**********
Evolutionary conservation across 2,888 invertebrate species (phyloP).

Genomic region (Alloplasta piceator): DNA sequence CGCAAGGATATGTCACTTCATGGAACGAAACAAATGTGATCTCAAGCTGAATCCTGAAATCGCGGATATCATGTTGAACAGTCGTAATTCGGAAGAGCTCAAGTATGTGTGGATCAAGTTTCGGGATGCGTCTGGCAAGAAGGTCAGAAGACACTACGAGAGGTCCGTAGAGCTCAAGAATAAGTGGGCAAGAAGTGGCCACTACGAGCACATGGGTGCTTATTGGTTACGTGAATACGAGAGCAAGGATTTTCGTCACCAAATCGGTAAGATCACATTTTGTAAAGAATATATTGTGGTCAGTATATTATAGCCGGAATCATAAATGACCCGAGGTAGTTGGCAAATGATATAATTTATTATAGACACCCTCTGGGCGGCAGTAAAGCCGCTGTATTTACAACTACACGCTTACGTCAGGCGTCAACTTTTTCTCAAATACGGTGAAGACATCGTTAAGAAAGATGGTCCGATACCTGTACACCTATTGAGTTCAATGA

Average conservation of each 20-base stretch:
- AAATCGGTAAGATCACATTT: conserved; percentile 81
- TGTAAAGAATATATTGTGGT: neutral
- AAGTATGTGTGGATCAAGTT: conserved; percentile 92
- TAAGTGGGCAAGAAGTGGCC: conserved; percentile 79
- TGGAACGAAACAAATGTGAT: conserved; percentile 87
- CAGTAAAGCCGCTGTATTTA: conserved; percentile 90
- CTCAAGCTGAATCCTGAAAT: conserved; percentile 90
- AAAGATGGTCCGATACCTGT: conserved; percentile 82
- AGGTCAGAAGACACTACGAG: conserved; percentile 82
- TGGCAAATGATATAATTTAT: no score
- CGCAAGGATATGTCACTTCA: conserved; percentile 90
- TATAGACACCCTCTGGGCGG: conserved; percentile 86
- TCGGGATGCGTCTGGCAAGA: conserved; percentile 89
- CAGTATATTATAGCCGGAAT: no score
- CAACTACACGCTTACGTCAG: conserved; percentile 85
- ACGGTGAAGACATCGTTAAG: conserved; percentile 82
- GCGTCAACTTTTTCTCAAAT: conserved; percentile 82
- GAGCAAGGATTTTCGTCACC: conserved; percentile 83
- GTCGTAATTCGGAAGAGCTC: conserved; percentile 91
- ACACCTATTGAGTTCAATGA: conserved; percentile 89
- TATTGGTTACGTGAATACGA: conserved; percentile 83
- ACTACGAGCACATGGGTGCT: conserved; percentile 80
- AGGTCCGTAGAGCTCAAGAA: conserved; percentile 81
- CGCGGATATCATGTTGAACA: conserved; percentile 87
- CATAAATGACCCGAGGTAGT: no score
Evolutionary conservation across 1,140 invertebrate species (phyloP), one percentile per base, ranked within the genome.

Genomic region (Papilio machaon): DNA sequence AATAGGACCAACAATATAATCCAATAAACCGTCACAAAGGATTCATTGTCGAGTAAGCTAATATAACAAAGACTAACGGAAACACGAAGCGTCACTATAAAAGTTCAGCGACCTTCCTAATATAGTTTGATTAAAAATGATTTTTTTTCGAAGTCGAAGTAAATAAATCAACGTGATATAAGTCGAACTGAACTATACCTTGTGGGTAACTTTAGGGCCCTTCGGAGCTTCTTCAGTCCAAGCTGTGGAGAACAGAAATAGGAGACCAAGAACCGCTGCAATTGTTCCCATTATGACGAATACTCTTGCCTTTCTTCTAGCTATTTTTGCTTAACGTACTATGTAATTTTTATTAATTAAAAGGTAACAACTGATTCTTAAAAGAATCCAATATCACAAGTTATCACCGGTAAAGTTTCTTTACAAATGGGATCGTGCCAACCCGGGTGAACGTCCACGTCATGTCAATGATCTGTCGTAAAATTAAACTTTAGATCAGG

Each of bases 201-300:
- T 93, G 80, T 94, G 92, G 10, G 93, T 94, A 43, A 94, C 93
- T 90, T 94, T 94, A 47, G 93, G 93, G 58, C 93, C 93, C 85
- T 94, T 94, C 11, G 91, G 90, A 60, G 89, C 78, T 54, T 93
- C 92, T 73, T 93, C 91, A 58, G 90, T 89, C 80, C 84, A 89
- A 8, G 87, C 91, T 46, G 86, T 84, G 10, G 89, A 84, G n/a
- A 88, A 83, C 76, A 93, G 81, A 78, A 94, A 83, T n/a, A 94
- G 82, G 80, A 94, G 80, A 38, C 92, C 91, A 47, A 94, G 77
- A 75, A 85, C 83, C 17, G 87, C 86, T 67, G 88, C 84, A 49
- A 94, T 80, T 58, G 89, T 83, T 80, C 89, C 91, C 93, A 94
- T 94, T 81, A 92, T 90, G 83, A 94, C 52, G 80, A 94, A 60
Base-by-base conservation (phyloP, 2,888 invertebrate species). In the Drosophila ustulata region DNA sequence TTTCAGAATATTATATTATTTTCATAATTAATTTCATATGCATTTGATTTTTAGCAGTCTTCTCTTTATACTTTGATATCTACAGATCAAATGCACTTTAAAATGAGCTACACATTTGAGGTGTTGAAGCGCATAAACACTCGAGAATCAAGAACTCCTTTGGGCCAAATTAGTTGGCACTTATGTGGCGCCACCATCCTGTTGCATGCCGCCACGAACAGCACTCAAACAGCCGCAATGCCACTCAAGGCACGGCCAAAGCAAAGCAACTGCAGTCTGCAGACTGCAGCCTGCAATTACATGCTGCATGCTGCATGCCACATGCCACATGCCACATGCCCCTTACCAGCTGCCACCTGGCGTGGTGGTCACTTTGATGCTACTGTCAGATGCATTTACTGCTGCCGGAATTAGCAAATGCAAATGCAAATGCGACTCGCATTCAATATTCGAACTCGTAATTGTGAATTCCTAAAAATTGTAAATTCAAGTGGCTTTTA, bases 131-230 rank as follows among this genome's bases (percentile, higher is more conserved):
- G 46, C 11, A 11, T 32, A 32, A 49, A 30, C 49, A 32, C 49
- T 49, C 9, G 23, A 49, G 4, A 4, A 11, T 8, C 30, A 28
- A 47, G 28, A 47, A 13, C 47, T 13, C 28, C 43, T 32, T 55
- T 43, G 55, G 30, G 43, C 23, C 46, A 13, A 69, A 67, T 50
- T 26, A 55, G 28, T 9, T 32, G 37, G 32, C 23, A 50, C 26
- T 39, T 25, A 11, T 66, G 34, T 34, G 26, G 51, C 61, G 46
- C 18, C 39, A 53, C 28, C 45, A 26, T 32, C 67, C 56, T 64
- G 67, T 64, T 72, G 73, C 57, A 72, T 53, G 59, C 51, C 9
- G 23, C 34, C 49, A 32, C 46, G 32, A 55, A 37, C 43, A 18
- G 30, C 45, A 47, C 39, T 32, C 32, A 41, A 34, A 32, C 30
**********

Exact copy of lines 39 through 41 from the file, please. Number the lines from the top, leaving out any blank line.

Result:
- A 75, A 85, C 83, C 17, G 87, C 86, T 67, G 88, C 84, A 49
- A 94, T 80, T 58, G 89, T 83, T 80, C 89, C 91, C 93, A 94
- T 94, T 81, A 92, T 90, G 83, A 94, C 52, G 80, A 94, A 60